WASHINGTON – The Violence Against Women Act is back in the news, and Congressman Tom Reed (R-Corning) is one of the lawmakers in Washington pushing for a quick re-authorization of the law. However, whether or not he agrees with a revised Senate version that failed to get support last year remains to be seen.
As it previously existed, the law provides funding to investigate and prosecute violent crimes against women, as well as allowing for civil suits in cases where alleged perpetrators aren’t prosecuted.
Congressman Reed is one of 17 House Republicans who have sent a letter to Speaker John Boehner (R-Ohio) and Majority Leader Eric Cantor (R-Virginia), calling for action on the legislation. In the letter, Reed said that should a woman be the victim of any violent crime, she should have the protection from her assailant she deserves but also the care she and her family need to recover physically and emotionally.
Last year both the House and Senate passed their own versions of a bill to reauthorize the law. Neither version went on to get a full vote in both houses.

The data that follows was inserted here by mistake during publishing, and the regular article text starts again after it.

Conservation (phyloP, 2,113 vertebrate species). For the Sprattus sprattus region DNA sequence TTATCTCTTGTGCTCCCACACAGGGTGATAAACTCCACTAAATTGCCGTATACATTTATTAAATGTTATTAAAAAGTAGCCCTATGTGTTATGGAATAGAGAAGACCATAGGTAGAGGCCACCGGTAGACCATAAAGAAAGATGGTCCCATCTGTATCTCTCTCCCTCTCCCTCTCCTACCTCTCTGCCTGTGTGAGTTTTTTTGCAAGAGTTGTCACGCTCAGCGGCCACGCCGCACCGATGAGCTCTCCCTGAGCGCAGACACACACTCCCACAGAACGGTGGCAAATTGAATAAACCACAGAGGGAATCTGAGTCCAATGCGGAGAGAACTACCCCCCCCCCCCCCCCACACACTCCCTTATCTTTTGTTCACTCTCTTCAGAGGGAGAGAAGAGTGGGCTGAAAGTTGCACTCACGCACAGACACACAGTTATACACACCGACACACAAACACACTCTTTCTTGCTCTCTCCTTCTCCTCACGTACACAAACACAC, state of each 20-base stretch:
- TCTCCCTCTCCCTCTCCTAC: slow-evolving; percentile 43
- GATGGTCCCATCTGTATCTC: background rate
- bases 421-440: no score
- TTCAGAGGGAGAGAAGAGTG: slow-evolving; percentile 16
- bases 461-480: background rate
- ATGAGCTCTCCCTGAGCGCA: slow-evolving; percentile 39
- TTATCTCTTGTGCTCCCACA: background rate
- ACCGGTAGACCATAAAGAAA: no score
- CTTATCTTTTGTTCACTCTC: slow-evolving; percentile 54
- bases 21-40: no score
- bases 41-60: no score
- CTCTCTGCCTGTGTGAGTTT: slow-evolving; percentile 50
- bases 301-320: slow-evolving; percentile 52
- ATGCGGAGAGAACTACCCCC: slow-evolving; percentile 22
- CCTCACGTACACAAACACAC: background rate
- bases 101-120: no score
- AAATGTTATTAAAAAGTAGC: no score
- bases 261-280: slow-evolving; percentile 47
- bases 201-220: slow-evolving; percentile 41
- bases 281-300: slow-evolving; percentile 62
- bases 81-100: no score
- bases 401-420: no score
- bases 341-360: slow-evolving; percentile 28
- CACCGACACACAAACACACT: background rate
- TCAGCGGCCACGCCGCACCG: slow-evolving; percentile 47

The Senate version, which passed in 2012 and again on Tuesday, would add protections for partners in same-sex relationships, for domestic abuse victims living on Native American tribal lands and for immigrants.
In his media release, Congressman Reed didn’t specify whether he would support any of the new provisions in the Senate bill, but he stressed that the House should look into passing a bipartisan compromise bill that protects America’s women.
The original Violence Against Women Act was championed by then-Sen. Joe Biden of Delaware. It was signed into law in 1994 by President Bill Clinton, and reauthorized in 2000 and 2005. The current authorization expired in 2011.